NEW YORK — The games are going to take forever, probably close to four hours each, with enough patient hitters taking pitches and grinding out at-bats to test the patience of anyone watching.
But it's how fast the Angels play the game once they get on base, and how successful the Yankees are at slowing them down, that looms as the key issue in determining who will succeed the Rays as the AL pennant bearer.
Even with an increase to other elements of the offense, what the Angels do best is run. And run. And run.
They steal bases. They go first to third. They bunt, hit and run and put the game in motion. They're aggressive by nature and risky when they want to be.
"Fastbreak baseball," infielder Chone Figgins called it. "We're going to try to create some havoc."
"They're different than most teams," Yankees manager Joe Girardi said Thursday. "They remind me of teams when I came up … it was like playing the St. Louis Cardinals — there was going to be a lot of action.
"One thing you can't do is get caught up in the action. You have to continue to make pitches on them."
Neither Yankees catcher, Jorge Posada nor Jose Molina, is particularly effective at slowing teams (overall the Yankees caught less than 24 percent, ranking in the middle of the pack), which shifts more burden to the pitchers. And the extra bases can have a residual effect because Yankees outfielders don't throw particularly well.
Yankees Game 1 starter CC Sabathia said the challenge starts at the top (Figgins) and bottom (Erick Aybar) of the Angels order — to dilute the impact of the middle.
"They have the speed, and they've got power," Sabathia said. "They've got great balance in their lineup. The biggest thing for me is to just try to keep those guys off the bases."
The key action may be on the bases, but look for these five other things:
Weather or not
The Yankees are planning to use only a three-man rotation primarily because — even with a $200 million-plus payroll — they somehow don't have a fourth starter. But for that to work, they have to hope it stops raining by tonight and there are no postponements that compress the schedule by eliminating an off-day and foil their plan.
The way they want to do it is to start Sabathia in Games 1, 4 (on short rest) and 7. That way A.J. Burnett can pitch Games 2 and 5 on full rest and LHP Andy Pettitte in Game 3.
But if there is a rainout, and they absolutely, positively have to use a fourth starter, it looks like it would be former Ray Chad Gaudin, the journeyman picked up in an August trade from San Diego.
Then again …
The Yankees certainly have their reasons for wanting to use Sabathia three times in seven — but none based on his past outings. In 14 starts against the Angels, Sabathia is 5-7 with a 4.72 ERA. "They've gotten the best of me so far in my career," he said.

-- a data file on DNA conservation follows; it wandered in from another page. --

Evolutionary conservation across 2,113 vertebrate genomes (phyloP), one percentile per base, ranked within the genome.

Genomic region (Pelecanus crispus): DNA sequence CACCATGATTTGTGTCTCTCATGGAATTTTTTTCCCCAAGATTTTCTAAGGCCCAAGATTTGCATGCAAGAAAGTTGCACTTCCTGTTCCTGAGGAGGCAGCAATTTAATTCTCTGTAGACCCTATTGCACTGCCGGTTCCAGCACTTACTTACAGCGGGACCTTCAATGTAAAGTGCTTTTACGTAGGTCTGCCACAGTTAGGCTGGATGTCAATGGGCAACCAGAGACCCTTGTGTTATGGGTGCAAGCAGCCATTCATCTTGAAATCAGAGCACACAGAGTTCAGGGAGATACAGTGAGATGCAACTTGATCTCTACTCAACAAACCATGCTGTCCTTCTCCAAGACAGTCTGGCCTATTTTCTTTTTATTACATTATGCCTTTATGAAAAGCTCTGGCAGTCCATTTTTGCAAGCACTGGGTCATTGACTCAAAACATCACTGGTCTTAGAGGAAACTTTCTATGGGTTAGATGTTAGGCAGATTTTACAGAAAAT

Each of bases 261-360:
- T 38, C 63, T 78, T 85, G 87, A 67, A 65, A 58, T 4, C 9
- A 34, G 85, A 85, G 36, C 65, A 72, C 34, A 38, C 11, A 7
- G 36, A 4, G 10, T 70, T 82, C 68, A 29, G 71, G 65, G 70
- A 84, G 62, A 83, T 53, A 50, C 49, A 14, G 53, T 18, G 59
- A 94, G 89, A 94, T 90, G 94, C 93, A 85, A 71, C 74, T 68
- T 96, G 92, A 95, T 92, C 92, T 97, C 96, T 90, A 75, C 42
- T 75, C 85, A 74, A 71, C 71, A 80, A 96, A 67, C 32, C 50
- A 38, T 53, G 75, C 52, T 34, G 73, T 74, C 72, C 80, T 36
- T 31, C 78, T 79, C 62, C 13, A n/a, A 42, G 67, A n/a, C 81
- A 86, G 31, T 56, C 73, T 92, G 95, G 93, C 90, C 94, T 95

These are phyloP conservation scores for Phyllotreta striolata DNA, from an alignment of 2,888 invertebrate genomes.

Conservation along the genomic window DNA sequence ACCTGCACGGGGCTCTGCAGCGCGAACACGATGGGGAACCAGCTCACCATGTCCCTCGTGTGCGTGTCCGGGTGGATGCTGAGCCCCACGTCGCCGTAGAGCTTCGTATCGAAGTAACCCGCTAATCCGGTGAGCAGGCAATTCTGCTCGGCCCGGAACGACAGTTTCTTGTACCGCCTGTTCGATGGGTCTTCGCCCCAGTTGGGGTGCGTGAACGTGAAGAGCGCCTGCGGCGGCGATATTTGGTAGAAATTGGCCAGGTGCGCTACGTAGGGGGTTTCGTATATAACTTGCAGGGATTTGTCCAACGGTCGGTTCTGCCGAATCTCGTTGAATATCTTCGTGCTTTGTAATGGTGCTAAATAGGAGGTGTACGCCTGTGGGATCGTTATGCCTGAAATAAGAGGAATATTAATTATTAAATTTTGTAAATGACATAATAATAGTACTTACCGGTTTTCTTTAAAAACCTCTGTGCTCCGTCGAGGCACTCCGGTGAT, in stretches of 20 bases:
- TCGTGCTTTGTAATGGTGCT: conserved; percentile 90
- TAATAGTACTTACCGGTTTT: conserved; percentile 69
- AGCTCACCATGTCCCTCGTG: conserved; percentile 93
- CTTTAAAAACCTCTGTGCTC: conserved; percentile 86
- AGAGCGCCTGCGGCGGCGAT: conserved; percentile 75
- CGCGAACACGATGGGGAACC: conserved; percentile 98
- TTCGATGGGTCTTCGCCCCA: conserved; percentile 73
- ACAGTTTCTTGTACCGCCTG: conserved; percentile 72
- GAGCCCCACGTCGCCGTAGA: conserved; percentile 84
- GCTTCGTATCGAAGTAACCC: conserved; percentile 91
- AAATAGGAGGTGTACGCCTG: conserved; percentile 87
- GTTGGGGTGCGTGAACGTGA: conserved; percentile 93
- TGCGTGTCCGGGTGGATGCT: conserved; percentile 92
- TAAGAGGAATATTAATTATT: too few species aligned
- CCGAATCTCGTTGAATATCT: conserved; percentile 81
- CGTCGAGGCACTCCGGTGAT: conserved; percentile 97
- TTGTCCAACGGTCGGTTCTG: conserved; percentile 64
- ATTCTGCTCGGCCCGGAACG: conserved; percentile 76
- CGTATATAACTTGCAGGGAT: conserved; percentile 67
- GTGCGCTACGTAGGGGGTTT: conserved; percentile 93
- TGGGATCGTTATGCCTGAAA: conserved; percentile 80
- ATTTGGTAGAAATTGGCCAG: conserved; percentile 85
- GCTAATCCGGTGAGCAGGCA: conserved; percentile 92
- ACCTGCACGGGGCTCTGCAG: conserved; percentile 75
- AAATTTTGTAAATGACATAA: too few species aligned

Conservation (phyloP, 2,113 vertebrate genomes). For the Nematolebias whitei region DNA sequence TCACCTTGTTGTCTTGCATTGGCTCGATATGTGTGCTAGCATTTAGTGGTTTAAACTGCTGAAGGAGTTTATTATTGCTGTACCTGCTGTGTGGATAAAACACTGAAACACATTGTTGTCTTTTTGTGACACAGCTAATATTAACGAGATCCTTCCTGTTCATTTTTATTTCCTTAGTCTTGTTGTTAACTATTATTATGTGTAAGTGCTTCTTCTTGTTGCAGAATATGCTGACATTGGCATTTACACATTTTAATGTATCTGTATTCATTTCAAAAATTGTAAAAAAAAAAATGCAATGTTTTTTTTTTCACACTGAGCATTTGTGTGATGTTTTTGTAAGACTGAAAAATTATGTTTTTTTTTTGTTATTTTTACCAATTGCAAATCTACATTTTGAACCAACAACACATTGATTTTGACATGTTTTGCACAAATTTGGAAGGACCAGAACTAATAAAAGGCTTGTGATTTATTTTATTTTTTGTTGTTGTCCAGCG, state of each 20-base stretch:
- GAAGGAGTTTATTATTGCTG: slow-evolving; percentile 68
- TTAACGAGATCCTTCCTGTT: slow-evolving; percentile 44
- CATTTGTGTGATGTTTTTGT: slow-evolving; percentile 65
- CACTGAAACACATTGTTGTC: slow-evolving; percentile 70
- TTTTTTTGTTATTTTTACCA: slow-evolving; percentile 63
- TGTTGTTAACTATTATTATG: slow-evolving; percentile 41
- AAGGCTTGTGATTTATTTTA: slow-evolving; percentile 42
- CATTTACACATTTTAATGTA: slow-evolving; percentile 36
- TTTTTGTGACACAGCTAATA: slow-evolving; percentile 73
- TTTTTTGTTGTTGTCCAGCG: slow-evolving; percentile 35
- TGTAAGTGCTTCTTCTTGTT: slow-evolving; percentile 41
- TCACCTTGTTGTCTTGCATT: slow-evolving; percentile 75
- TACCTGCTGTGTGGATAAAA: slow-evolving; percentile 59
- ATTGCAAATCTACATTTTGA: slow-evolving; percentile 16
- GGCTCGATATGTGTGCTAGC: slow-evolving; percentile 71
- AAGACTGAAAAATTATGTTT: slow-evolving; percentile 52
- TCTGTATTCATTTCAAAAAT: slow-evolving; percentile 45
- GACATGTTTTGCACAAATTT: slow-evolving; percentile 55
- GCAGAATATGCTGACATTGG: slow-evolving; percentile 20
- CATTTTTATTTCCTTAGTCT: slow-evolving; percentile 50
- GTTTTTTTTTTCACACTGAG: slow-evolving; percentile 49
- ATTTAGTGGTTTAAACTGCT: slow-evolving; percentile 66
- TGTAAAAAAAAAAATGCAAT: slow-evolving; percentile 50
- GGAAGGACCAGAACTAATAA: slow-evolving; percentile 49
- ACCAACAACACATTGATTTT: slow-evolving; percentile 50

The grand tradition
The Yankees have history, lore and tradition, as well as mystique, aura and an assortment of ghosts, on their side, which usually adds up — at least at the old stadium — to a significant advantage.
But the Angels have this: the confidence of knowing they're the Yankees' daddy. Since 1996, the Angels are 79-66 against them, the best record of any AL team, and won both playoff series.
Gotta go to Mo
Mariano Rivera has been, and will continue to be, one of the best postseason weapons of all time, and his career 0.74 ERA in 79 appearances and 35 saves in 40 chances are pretty good evidence.
While other teams, including at times the Angels, try to piece things together, the Yankees know who is going to get the final three outs — and, Girardi said Thursday, maybe four. Plus with Phil Hughes taking over the eighth inning and Joba Chamberlain handling the sixth and seventh, the Yankees feel they can shorten the game significantly.
Assuming the rain stops — and Girardi said they are expecting it will by game time — the conditions are still going to be brutal: damp, windy, temperatures in the low 40s and a feels-like expected to be in the mid 20s.
It's not going to be good for either team, of course, but the Yankees want to believe that it should work to their advantage vs. the California boys — kind of like it was for the Rays in anything-but-sunny Philadelphia last year.
"This," Posada said, "is Yankees weather."
The teams split the season series 5-5. … There were four one-run games, the Yankees won three. … Angels closer Brian Fuentes led the majors with 48 saves. … The Yankees had the majors' best home record at 57-24.
Yankees in seven.
Marc Topkin can be reached at firstname.lastname@example.org